Instagram is now doing something very similar, and it makes a lot of sense.
But what about Pinterest?
While Facebook and Instagram seem to be changing for the better, Pinterest has gone totally berserk and made everything worse. All of a sudden the boards that you follow are far less likely to show up in your newsfeed. They’re trying to do what Facebook has done, but quite frankly–they’re doing it very, very poorly. I can’t stress that enough: Pinterest really missed the boat. Facebook is quite good at figuring out what you like. Pinterest isn’t. For example: it used to be that if you searched Pinterest for Christian sex advice, all kinds of posts by me and tons of bloggers like me showed up. Now if you type that in–well, let’s just say it looks like something you’d see in a not-so-nice store. Definitely not what most Christians are looking for when they ask for sex advice!
How can you ensure that the stuff that you actually want to see gets shown to you in Facebook and Pinterest and Instagram?
Follow the Blogs You Like on Other Platforms
Follow people you actually like. Just click those social media icons that people have on their sidebar!
If you follow me on Facebook, you’ll see more than just what’s on the blog. Every morning I post today’s post, but then, around 12:30, I tend to post an older post that I liked that was good that you may not have seen. I often post interesting graphics, and I often also post other people’s stuff that I found riveting. And then, if I’m ever looking for ideas for posts, I ask my fans, too! So come and be part of that community. You’ll learn more about your favourite bloggers, and you’ll see more of their stuff than just their current posts.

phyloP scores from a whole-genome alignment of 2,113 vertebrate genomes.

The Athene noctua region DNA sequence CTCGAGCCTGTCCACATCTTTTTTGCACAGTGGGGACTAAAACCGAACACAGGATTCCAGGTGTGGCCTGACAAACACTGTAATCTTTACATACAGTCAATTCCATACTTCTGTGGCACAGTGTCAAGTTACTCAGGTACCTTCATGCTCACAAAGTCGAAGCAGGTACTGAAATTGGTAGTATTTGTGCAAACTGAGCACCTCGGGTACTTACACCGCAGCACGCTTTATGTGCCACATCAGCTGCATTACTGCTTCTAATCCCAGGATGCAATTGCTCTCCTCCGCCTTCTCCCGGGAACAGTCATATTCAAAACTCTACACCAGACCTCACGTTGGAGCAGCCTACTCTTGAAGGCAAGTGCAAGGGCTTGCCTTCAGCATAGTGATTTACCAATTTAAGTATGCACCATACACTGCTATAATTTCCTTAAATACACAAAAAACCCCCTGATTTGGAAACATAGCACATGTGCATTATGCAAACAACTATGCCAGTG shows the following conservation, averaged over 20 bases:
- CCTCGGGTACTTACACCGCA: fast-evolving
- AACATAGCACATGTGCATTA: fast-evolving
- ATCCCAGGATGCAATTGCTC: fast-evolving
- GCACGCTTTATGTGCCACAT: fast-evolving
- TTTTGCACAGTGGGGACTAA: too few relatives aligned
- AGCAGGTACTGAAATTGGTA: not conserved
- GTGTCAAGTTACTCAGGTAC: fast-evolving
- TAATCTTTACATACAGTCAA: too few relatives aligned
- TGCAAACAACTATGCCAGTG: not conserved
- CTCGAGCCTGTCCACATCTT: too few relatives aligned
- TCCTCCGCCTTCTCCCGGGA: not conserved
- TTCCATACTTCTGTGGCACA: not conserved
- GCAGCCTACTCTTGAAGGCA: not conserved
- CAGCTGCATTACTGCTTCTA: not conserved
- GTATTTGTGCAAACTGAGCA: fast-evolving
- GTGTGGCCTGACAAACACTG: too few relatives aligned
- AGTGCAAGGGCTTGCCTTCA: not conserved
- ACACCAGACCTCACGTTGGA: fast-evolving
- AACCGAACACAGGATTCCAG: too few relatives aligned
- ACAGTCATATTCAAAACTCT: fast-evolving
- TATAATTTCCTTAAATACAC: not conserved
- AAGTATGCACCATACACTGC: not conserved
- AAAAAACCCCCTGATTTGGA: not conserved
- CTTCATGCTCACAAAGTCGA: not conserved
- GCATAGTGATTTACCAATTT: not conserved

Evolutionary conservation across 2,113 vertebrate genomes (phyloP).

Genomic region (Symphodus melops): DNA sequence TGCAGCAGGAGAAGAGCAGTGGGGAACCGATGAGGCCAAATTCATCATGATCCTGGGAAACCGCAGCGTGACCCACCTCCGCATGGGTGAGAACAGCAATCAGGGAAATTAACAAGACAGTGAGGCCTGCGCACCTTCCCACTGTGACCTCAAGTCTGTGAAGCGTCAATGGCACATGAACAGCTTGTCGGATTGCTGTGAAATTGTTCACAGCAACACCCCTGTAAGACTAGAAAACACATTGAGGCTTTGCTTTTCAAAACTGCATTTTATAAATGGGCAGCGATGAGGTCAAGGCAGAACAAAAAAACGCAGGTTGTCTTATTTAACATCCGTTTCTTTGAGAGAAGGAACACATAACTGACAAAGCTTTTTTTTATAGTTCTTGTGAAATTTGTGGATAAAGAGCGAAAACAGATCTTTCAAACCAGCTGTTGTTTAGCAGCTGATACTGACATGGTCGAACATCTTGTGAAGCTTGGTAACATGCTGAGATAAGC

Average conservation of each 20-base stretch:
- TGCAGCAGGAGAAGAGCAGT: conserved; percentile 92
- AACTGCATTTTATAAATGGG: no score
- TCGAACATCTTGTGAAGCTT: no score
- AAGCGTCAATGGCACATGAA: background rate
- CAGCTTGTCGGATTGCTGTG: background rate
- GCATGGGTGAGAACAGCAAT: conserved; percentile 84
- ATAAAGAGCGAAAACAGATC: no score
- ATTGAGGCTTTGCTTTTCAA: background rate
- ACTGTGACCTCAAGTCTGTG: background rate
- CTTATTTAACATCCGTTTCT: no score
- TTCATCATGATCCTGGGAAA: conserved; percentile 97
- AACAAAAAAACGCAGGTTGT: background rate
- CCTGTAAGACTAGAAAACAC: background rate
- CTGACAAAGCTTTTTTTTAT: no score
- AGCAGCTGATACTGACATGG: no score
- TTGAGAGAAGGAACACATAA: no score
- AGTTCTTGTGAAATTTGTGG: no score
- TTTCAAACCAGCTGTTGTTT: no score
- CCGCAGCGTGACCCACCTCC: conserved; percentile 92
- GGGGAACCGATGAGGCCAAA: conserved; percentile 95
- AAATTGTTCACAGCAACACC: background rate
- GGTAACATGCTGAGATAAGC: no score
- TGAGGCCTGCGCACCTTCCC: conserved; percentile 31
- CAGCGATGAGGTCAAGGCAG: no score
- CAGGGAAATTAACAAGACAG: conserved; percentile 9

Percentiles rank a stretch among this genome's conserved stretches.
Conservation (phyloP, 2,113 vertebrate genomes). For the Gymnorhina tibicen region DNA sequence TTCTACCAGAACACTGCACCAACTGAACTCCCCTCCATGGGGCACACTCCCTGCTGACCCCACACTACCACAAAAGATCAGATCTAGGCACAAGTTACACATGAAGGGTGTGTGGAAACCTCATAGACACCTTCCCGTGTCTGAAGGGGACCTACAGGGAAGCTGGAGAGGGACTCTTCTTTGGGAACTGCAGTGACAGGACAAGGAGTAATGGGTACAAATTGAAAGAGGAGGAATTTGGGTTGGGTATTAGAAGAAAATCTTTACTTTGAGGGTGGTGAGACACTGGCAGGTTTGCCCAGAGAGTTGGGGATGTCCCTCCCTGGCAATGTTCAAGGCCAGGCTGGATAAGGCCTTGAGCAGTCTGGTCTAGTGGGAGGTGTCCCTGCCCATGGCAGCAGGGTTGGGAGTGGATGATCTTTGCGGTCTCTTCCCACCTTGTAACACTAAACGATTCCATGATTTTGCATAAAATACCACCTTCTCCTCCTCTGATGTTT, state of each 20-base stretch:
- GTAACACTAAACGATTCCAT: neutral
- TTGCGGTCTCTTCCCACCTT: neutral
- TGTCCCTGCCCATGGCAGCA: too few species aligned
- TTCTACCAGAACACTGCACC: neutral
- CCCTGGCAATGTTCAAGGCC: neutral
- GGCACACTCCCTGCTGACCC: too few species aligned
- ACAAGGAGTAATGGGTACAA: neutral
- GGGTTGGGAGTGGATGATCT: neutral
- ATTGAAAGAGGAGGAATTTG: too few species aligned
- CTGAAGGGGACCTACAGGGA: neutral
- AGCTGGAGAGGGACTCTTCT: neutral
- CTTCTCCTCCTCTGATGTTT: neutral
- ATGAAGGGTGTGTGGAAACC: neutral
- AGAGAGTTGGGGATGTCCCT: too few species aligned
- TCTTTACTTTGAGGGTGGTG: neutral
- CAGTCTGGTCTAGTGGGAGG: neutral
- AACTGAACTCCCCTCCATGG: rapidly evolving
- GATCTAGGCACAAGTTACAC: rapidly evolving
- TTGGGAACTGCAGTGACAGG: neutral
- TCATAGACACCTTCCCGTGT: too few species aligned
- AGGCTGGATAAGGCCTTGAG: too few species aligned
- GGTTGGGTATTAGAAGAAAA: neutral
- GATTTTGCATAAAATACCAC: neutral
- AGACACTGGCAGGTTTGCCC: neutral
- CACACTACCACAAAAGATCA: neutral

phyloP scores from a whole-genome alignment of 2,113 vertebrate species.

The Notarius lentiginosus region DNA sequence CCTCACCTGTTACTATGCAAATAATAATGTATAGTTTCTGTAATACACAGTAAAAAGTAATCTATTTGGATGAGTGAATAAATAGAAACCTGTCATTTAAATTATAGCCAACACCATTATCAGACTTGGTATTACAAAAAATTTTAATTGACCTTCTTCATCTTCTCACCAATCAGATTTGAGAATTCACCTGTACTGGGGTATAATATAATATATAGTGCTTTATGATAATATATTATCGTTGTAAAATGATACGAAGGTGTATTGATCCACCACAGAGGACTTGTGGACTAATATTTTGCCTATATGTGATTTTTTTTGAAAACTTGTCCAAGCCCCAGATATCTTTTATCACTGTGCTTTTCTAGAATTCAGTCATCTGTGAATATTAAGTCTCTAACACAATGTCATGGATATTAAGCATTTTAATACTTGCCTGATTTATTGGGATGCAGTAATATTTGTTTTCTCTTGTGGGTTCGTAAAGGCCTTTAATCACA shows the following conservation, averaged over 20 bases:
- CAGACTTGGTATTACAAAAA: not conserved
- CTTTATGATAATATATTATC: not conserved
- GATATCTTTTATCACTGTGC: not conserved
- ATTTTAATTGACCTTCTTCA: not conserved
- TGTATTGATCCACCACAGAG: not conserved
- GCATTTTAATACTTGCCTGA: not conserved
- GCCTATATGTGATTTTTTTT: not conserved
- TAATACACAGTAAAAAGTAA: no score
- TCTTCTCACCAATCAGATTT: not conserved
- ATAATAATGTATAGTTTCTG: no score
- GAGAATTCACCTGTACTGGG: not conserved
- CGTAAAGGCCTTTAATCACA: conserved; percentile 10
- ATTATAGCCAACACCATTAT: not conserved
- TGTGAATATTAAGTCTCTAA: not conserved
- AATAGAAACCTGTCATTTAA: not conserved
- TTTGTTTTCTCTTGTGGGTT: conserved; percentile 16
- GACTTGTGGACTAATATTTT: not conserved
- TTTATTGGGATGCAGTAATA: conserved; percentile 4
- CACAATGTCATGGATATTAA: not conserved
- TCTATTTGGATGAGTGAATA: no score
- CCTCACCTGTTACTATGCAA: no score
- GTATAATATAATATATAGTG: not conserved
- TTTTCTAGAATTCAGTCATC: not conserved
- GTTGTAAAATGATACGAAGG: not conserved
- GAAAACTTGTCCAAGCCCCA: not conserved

Hit that Like Button–and Comment, too!
Every time you see a pin from a blog that you like—even if that blogger didn’t pin it, but someone else did—or a post of that blogger’s on Facebook, or a pic on Instagram, hit the “like” button (or the Wow or Love button on Facebook!) The more you tell social media platforms “I like stuff from this website”, then the more likely they are to show it to you! And if you comment? Well, they consider that gold.
Why like other people’s pins and not just the blogger’s pins? Again, because it tells Pinterest, “this website is a good source of information.” It’s not only about liking the blogger; it’s about liking the blog.
Remember: if you never like and never comment, it’s very likely you’ll soon stop seeing those posts.
Share Stuff You Like
If you’re on a blog and you read a post you like, or you see a graphic you like, use that “Pin It” button that’s in the corner of the graphic and pin it. That lets your friends see it, too!
And then hit the Facebook button at the bottom of a post and add it to Facebook as well. When a post has a lot of shares, Pinterest and Facebook know it’s important and are more likely to show it to others.
Choose Good Graphics for Pinterest
If you hit the Pin It button at the bottom of the post, most likely the blog you’re on will prompt you to pin the main image. Here’s what happens when you hit the Pin It button at the bottom of Monday’s post on how to make sure you don’t marry the wrong guy:
The main graphic pops up and you can choose which board to pin it to.
But some of you have the Pin It extension on your browser, and when you hit it, you’ll see ALL the graphics from that page. And some other blogs aren’t set up to make you only see one image, but let you choose from among all the images, like this: